It has become common to think of the time before automobiles as a kind of Eden for Western cities: no pollution, no congestion, no costly parking or maintenance, no noise. But anyone who has written about cites in the pre-industrial era knows differently. Before cars, trains, and tramways, all goods and people were transported by horse-drawn vehicles, and their sheer numbers caused problems that we can scarcely imagine.
In researching a novel based partly in Paris of the early nineteenth century, I was astounded by the continual mention of horses in the primary sources. Paris in 1820 had approximately 725,000 human residents. Every day, as many as 35,000 horses would be in the city, doing the work now performed by trucks, buses, cars, subways, streetcars, and trains. Sturdy draft horses, high-spirited thoroughbreds, ancient nags, docile saddle mounts, intrepid mules and donkeys – all pulled carts, drays, carriages, wagons, stagecoaches, gigs, and every kind of vehicle to which they could be hitched.
The presence of so many animals required an elaborate infrastructure to house, feed, and – not least – clean up their leavings. Stables were as ubiquitous as the corner garage in our day, and at least as expensive. Prodigious amounts of fodder and hay were required and, in the course of nature, the oats, corn, and barley were left – in another form – on all the city’s streets.
A horse produces between 15 and 35 pounds of manure a day. Taking 20 pounds as a conservative average, 35,000 animals meant 700,000 pounds of manure each day that had to be cleared. Paris had an efficient municipal service for clearing much of this immense volume, which was loaded on to wagons (more horses!), then used as fertilizer in surrounding areas. Inevitably, however, not every part of the city was swept with equal efficiency, and piles of fresh manure accumulated. Even Mozart complained in a letter to his father as early as 1778: “…for really the mud in Paris is beyond all description.” Here, “mud” can be understood as a polite reference to small mountains of horse manure. Rain only worsened matters.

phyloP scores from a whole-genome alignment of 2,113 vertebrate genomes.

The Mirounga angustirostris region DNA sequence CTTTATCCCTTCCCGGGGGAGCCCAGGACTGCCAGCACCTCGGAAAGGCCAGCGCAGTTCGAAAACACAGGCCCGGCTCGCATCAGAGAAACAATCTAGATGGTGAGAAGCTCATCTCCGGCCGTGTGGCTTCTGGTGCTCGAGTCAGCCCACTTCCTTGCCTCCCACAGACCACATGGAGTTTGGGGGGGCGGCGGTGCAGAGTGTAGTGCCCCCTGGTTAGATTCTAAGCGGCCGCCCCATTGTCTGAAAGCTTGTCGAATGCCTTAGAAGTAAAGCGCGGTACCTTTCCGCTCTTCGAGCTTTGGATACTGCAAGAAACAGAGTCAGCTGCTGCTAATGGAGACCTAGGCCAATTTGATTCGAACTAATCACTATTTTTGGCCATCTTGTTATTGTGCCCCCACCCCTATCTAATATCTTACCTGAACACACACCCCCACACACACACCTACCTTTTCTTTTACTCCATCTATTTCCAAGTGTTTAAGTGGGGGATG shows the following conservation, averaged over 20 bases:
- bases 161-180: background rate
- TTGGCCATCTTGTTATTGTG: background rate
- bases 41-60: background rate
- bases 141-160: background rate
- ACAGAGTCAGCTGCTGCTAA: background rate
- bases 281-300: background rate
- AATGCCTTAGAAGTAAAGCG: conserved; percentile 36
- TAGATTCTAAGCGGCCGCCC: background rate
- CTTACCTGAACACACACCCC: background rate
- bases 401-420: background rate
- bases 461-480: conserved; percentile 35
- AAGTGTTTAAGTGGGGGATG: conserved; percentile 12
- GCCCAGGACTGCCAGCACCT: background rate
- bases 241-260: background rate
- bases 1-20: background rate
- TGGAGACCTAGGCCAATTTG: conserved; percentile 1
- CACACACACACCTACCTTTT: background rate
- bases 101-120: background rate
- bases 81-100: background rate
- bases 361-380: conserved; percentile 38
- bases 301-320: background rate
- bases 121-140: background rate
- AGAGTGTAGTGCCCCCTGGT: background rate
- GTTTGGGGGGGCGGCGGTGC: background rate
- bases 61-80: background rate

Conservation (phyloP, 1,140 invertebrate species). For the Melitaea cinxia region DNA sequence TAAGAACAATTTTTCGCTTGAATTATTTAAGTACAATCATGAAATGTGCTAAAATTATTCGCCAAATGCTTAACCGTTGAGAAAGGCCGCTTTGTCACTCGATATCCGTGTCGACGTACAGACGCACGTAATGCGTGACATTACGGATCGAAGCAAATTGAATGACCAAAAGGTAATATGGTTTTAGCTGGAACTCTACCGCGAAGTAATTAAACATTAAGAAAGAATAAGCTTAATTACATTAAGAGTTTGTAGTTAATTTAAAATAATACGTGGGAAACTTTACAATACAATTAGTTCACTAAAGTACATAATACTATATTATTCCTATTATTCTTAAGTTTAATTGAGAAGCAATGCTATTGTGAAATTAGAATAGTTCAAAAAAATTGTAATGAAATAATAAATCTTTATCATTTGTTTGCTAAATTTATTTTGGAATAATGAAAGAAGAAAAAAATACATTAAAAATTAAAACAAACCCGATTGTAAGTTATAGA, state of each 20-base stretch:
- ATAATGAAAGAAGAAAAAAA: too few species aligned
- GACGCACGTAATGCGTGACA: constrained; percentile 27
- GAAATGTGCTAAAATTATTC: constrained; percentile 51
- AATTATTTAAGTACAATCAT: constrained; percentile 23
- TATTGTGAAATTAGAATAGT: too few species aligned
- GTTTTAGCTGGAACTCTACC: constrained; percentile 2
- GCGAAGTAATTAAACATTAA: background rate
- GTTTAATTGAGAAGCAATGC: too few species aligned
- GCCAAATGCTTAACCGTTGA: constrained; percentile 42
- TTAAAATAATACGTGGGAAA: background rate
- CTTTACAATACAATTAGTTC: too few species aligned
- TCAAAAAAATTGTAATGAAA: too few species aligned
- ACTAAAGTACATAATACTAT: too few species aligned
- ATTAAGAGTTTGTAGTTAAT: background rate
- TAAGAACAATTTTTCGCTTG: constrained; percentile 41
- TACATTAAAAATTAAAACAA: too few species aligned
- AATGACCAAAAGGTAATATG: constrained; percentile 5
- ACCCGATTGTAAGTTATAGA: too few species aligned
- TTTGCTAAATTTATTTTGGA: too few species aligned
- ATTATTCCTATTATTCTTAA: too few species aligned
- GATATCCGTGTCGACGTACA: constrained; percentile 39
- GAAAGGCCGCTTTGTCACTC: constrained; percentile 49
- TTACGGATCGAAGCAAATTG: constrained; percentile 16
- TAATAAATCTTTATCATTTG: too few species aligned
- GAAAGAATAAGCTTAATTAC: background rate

Swarms of flies were drawn to the manure, and they were regarded as a daily curse in the poorer parts of the city. Everyone complained of the ever-present stink. And when the manure was left to dry, it created a fine dust that was blown everywhere.
The curse of horse manure grew in all the great cities throughout the nineteenth century – New York, London, and Paris all vastly increased their use of horses as they became great industrial centers. The problem seemed insuperable – there were over 80,000 horses in Paris in 1880 – and then, virtually overnight, it vanished with the advent of the automobile. One form of pollution replaced another, but that didn’t become clear for many more generations.
About the author: Thad Carhart is the author of the historical novel, ACROSS THE ENDLESS RIVER (available in paperback October 2010 from Anchor Books) which tells the story of Sacagawea’s son, Jean-Baptiste Charbonneau. Visithttp://acrosstheendlessriver.tumblr.comfor photos of the real inspiration behind Baptiste’s fictional journey.
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